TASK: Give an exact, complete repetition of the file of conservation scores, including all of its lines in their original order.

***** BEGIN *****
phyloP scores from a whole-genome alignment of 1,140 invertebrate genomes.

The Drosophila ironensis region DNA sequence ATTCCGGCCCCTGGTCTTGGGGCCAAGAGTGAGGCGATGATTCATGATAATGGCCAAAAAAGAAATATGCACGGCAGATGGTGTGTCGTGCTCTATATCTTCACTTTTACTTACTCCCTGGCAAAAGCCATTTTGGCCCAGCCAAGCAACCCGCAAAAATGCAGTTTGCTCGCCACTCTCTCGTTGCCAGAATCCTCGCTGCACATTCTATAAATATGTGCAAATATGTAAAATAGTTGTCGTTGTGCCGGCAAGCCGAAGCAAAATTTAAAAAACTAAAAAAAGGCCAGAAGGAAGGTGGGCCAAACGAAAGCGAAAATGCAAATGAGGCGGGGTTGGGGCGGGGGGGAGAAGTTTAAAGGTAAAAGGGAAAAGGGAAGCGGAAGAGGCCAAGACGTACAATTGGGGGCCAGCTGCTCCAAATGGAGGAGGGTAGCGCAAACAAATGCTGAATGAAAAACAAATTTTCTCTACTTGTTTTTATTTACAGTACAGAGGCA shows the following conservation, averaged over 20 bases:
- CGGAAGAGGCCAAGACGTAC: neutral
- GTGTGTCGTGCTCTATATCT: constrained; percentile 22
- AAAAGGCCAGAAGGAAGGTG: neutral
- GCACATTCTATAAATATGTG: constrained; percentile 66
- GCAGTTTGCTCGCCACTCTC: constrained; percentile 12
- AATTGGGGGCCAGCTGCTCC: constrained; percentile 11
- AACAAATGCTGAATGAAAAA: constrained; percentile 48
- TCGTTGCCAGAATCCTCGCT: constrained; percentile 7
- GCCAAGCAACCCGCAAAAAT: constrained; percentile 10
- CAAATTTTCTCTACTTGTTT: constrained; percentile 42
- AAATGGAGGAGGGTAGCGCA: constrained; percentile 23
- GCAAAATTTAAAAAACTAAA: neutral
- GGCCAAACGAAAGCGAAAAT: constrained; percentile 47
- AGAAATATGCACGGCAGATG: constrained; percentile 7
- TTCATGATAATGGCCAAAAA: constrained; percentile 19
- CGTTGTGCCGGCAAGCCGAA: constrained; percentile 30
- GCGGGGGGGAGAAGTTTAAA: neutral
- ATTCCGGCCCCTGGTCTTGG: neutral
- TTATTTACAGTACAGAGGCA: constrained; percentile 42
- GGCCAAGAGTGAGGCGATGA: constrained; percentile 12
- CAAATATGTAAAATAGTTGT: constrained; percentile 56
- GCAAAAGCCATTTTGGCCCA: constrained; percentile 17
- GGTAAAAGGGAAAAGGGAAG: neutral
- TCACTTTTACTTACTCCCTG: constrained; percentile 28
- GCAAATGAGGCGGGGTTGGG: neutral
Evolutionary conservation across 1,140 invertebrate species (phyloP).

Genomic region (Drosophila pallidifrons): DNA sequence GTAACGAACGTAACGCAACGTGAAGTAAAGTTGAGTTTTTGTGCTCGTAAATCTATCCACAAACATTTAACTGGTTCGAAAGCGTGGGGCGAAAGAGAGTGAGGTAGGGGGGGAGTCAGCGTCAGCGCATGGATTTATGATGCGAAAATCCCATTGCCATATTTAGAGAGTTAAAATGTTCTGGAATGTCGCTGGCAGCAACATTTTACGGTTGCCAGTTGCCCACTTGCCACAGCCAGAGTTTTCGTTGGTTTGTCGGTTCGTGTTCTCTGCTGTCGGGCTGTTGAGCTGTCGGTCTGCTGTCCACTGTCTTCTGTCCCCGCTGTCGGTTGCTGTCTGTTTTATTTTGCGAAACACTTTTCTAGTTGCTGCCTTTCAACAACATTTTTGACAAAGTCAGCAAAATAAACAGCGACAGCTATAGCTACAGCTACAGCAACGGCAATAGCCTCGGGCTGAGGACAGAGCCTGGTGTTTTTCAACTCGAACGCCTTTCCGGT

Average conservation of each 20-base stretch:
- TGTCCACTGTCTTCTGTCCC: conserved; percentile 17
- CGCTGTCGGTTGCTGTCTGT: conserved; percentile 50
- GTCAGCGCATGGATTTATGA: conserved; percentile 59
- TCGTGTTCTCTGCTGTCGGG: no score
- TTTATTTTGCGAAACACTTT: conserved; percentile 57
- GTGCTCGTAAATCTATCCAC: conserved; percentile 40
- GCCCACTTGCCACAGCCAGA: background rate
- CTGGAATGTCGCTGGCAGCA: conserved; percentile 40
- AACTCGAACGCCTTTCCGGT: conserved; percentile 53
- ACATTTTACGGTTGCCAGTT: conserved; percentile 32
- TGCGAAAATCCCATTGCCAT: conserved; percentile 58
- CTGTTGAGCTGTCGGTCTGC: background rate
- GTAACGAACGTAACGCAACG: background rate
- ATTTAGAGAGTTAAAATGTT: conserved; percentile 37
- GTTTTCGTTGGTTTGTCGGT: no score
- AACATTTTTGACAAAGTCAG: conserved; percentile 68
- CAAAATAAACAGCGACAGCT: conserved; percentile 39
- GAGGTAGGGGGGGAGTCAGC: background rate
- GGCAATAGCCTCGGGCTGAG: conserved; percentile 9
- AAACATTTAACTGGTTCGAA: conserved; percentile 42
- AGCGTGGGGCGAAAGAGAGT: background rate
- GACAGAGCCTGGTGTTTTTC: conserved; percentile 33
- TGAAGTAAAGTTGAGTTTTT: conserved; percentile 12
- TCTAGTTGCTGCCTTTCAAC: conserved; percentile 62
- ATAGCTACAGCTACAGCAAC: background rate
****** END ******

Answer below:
phyloP scores from a whole-genome alignment of 1,140 invertebrate genomes.

The Drosophila ironensis region DNA sequence ATTCCGGCCCCTGGTCTTGGGGCCAAGAGTGAGGCGATGATTCATGATAATGGCCAAAAAAGAAATATGCACGGCAGATGGTGTGTCGTGCTCTATATCTTCACTTTTACTTACTCCCTGGCAAAAGCCATTTTGGCCCAGCCAAGCAACCCGCAAAAATGCAGTTTGCTCGCCACTCTCTCGTTGCCAGAATCCTCGCTGCACATTCTATAAATATGTGCAAATATGTAAAATAGTTGTCGTTGTGCCGGCAAGCCGAAGCAAAATTTAAAAAACTAAAAAAAGGCCAGAAGGAAGGTGGGCCAAACGAAAGCGAAAATGCAAATGAGGCGGGGTTGGGGCGGGGGGGAGAAGTTTAAAGGTAAAAGGGAAAAGGGAAGCGGAAGAGGCCAAGACGTACAATTGGGGGCCAGCTGCTCCAAATGGAGGAGGGTAGCGCAAACAAATGCTGAATGAAAAACAAATTTTCTCTACTTGTTTTTATTTACAGTACAGAGGCA shows the following conservation, averaged over 20 bases:
- CGGAAGAGGCCAAGACGTAC: neutral
- GTGTGTCGTGCTCTATATCT: constrained; percentile 22
- AAAAGGCCAGAAGGAAGGTG: neutral
- GCACATTCTATAAATATGTG: constrained; percentile 66
- GCAGTTTGCTCGCCACTCTC: constrained; percentile 12
- AATTGGGGGCCAGCTGCTCC: constrained; percentile 11
- AACAAATGCTGAATGAAAAA: constrained; percentile 48
- TCGTTGCCAGAATCCTCGCT: constrained; percentile 7
- GCCAAGCAACCCGCAAAAAT: constrained; percentile 10
- CAAATTTTCTCTACTTGTTT: constrained; percentile 42
- AAATGGAGGAGGGTAGCGCA: constrained; percentile 23
- GCAAAATTTAAAAAACTAAA: neutral
- GGCCAAACGAAAGCGAAAAT: constrained; percentile 47
- AGAAATATGCACGGCAGATG: constrained; percentile 7
- TTCATGATAATGGCCAAAAA: constrained; percentile 19
- CGTTGTGCCGGCAAGCCGAA: constrained; percentile 30
- GCGGGGGGGAGAAGTTTAAA: neutral
- ATTCCGGCCCCTGGTCTTGG: neutral
- TTATTTACAGTACAGAGGCA: constrained; percentile 42
- GGCCAAGAGTGAGGCGATGA: constrained; percentile 12
- CAAATATGTAAAATAGTTGT: constrained; percentile 56
- GCAAAAGCCATTTTGGCCCA: constrained; percentile 17
- GGTAAAAGGGAAAAGGGAAG: neutral
- TCACTTTTACTTACTCCCTG: constrained; percentile 28
- GCAAATGAGGCGGGGTTGGG: neutral
Evolutionary conservation across 1,140 invertebrate species (phyloP).

Genomic region (Drosophila pallidifrons): DNA sequence GTAACGAACGTAACGCAACGTGAAGTAAAGTTGAGTTTTTGTGCTCGTAAATCTATCCACAAACATTTAACTGGTTCGAAAGCGTGGGGCGAAAGAGAGTGAGGTAGGGGGGGAGTCAGCGTCAGCGCATGGATTTATGATGCGAAAATCCCATTGCCATATTTAGAGAGTTAAAATGTTCTGGAATGTCGCTGGCAGCAACATTTTACGGTTGCCAGTTGCCCACTTGCCACAGCCAGAGTTTTCGTTGGTTTGTCGGTTCGTGTTCTCTGCTGTCGGGCTGTTGAGCTGTCGGTCTGCTGTCCACTGTCTTCTGTCCCCGCTGTCGGTTGCTGTCTGTTTTATTTTGCGAAACACTTTTCTAGTTGCTGCCTTTCAACAACATTTTTGACAAAGTCAGCAAAATAAACAGCGACAGCTATAGCTACAGCTACAGCAACGGCAATAGCCTCGGGCTGAGGACAGAGCCTGGTGTTTTTCAACTCGAACGCCTTTCCGGT

Average conservation of each 20-base stretch:
- TGTCCACTGTCTTCTGTCCC: conserved; percentile 17
- CGCTGTCGGTTGCTGTCTGT: conserved; percentile 50
- GTCAGCGCATGGATTTATGA: conserved; percentile 59
- TCGTGTTCTCTGCTGTCGGG: no score
- TTTATTTTGCGAAACACTTT: conserved; percentile 57
- GTGCTCGTAAATCTATCCAC: conserved; percentile 40
- GCCCACTTGCCACAGCCAGA: background rate
- CTGGAATGTCGCTGGCAGCA: conserved; percentile 40
- AACTCGAACGCCTTTCCGGT: conserved; percentile 53
- ACATTTTACGGTTGCCAGTT: conserved; percentile 32
- TGCGAAAATCCCATTGCCAT: conserved; percentile 58
- CTGTTGAGCTGTCGGTCTGC: background rate
- GTAACGAACGTAACGCAACG: background rate
- ATTTAGAGAGTTAAAATGTT: conserved; percentile 37
- GTTTTCGTTGGTTTGTCGGT: no score
- AACATTTTTGACAAAGTCAG: conserved; percentile 68
- CAAAATAAACAGCGACAGCT: conserved; percentile 39
- GAGGTAGGGGGGGAGTCAGC: background rate
- GGCAATAGCCTCGGGCTGAG: conserved; percentile 9
- AAACATTTAACTGGTTCGAA: conserved; percentile 42
- AGCGTGGGGCGAAAGAGAGT: background rate
- GACAGAGCCTGGTGTTTTTC: conserved; percentile 33
- TGAAGTAAAGTTGAGTTTTT: conserved; percentile 12
- TCTAGTTGCTGCCTTTCAAC: conserved; percentile 62
- ATAGCTACAGCTACAGCAAC: background rate